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J Mol Cell Cardiol. 2003 Apr;35(4):417-9.

Hyperglycemia potentiates the proatherogenic effects of C-reactive protein: reversal with rosiglitazone.

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Division of Cardiac Surgery, University of Toronto, Toronto General Hospital, 14 EN-215, 200 Elizabeth Street, Toronto, Ont, Canada M5G 2C4.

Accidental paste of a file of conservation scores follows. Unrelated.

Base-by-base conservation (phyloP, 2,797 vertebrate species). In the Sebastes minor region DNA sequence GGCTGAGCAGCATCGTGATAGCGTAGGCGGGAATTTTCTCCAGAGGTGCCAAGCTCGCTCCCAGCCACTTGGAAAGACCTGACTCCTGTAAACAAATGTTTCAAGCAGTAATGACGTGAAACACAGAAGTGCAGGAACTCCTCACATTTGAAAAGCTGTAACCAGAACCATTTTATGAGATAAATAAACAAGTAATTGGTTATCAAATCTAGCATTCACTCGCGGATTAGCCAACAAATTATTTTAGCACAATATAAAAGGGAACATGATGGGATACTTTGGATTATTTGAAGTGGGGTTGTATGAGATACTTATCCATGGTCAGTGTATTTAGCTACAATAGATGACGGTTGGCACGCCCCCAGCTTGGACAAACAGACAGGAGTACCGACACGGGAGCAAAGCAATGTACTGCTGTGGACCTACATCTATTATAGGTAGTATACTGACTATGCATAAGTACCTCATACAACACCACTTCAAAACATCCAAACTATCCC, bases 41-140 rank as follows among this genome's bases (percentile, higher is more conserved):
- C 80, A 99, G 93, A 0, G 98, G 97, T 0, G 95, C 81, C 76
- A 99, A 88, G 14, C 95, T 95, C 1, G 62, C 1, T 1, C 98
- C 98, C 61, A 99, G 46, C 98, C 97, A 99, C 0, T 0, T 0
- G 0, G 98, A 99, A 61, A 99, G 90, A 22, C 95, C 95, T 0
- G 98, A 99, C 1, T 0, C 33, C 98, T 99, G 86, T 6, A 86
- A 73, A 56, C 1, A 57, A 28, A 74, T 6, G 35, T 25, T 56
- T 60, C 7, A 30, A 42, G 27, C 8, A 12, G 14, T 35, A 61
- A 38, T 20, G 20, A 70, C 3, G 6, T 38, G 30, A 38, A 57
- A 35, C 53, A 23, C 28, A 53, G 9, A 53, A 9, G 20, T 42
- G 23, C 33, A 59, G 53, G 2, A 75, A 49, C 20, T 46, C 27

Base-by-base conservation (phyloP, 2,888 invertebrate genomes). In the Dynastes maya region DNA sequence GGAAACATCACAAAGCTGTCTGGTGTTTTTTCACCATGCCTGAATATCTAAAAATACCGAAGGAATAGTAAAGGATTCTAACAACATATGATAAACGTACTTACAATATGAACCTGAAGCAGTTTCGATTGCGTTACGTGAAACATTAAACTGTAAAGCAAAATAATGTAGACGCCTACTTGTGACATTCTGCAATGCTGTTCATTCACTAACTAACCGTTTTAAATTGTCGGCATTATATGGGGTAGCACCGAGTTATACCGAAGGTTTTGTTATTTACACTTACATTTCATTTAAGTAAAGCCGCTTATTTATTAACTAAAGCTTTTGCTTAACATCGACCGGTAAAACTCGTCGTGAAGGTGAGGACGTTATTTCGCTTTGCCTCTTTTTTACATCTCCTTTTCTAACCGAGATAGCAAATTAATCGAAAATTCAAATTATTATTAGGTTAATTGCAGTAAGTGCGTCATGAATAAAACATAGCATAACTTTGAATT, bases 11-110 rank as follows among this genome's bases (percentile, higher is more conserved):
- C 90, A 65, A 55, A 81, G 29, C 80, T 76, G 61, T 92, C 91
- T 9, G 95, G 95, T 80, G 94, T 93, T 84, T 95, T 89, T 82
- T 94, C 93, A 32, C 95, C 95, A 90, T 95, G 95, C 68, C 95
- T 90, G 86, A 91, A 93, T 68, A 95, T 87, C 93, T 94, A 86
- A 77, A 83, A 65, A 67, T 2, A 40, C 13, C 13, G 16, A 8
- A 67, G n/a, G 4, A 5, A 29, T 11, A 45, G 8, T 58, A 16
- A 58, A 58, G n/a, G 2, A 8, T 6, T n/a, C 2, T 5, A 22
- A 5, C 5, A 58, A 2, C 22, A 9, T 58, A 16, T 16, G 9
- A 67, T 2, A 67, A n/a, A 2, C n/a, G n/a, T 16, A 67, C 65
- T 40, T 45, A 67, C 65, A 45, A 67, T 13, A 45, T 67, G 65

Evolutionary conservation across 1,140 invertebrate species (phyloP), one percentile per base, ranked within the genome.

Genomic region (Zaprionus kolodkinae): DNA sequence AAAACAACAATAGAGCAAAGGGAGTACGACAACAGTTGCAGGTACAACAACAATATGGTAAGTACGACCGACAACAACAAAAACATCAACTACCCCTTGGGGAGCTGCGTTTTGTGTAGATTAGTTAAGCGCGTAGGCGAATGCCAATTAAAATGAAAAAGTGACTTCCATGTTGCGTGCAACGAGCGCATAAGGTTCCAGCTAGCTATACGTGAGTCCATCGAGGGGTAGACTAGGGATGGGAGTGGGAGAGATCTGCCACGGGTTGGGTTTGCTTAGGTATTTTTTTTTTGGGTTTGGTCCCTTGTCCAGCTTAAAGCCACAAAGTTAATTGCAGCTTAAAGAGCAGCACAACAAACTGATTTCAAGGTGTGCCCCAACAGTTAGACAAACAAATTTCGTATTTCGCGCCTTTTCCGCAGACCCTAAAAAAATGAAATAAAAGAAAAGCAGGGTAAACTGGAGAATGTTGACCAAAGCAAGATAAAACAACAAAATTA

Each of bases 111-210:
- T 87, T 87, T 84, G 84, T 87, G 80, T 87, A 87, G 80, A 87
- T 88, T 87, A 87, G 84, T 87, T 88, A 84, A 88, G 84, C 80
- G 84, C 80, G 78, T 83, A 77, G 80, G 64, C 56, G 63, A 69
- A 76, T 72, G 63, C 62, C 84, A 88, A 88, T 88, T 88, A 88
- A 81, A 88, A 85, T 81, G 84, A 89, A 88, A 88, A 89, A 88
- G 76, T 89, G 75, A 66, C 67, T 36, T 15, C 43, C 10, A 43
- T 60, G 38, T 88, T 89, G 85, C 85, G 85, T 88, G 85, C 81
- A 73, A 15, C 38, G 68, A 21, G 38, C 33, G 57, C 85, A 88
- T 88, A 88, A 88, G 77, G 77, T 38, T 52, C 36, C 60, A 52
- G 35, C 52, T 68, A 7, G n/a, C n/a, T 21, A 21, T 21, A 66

Accumulating evidence suggests that C-reactive protein (CRP), at concentrations known to predict diverse vascular insults, directly promotes endothelial cell activation, uncovering a proatherosclerotic and proinflammatory phenotype. In the present study, we hypothesized that (a). hyperglycemia would serve to exaggerate the proatherogenic effects of CRP and (b). the PPARgamma agonist, rosiglitazone would attenuate this effect. Human saphenous vein endothelial cells were studied under the following conditions (n= 10 per group): control, human recombinant CRP (25 microg/ml, 24 h), hyperglycemia (25 mM, 24 h) and hyperglycemia + CRP. In each case, the effects of co-incubation with rosiglitazone (1 microM) were evaluated. Nitric oxide and endothelin-1 release from endothelial cells was quantified, in addition to the expression of adhesion molecules and monocyte chemoattractant chemokine (MCP-1). Incubation of endothelial cells with CRP increased endothelin-1 production, and upregulated adhesion molecule and MCP-1 expression. These proatherogenic effects of CRP were potentiated in the presence of hyperglycemia. CRP also decreased endothelial nitric oxide release, and this effect remained unchanged by hyperglycemia. Importantly, the PPARgamma agonist, rosiglitazone, attenuated the proatherogenic effects of CRP under both basal and hyperglycemic conditions. The direct proatherogenic actions of CRP are exaggerated in the hyperglycemic milieu, and attenuated by rosiglitazone. Elevated CRP levels in patients with diabetes may serve to uncover a severe proatherogenic phenotype.

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